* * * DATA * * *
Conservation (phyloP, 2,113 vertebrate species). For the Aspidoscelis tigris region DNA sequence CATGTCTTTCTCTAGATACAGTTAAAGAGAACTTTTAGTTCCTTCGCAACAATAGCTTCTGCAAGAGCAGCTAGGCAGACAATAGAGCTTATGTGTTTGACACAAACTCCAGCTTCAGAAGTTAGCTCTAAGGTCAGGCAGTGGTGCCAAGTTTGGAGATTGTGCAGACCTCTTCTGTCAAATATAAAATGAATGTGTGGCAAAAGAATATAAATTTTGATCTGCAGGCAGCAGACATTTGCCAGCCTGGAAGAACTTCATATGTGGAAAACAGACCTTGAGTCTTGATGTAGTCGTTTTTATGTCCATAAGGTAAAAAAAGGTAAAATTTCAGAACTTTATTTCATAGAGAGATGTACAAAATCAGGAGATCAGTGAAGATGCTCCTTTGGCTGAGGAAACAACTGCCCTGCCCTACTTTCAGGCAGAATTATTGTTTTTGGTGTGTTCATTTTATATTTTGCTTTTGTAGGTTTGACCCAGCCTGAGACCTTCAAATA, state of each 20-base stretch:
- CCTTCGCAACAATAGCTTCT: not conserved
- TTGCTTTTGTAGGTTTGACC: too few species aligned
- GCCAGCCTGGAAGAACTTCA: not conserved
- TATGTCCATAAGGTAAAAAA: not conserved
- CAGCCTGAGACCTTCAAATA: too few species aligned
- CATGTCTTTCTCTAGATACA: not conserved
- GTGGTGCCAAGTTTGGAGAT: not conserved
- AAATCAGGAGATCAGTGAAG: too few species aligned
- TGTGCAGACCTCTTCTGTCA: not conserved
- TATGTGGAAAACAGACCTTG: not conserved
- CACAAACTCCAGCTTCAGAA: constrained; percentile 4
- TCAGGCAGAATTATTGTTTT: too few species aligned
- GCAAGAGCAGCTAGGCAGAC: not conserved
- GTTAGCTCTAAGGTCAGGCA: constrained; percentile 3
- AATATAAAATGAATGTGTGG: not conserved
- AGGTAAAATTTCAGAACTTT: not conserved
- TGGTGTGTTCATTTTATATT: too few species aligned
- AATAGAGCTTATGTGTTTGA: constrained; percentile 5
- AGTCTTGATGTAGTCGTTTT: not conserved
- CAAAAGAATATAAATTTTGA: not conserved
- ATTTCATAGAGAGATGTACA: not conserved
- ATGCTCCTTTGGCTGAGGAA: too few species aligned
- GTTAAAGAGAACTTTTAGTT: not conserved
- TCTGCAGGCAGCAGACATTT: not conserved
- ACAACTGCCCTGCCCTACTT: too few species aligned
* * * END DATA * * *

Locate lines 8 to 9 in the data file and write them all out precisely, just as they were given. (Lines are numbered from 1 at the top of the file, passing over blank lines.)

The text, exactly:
- GTGGTGCCAAGTTTGGAGAT: not conserved
- AAATCAGGAGATCAGTGAAG: too few species aligned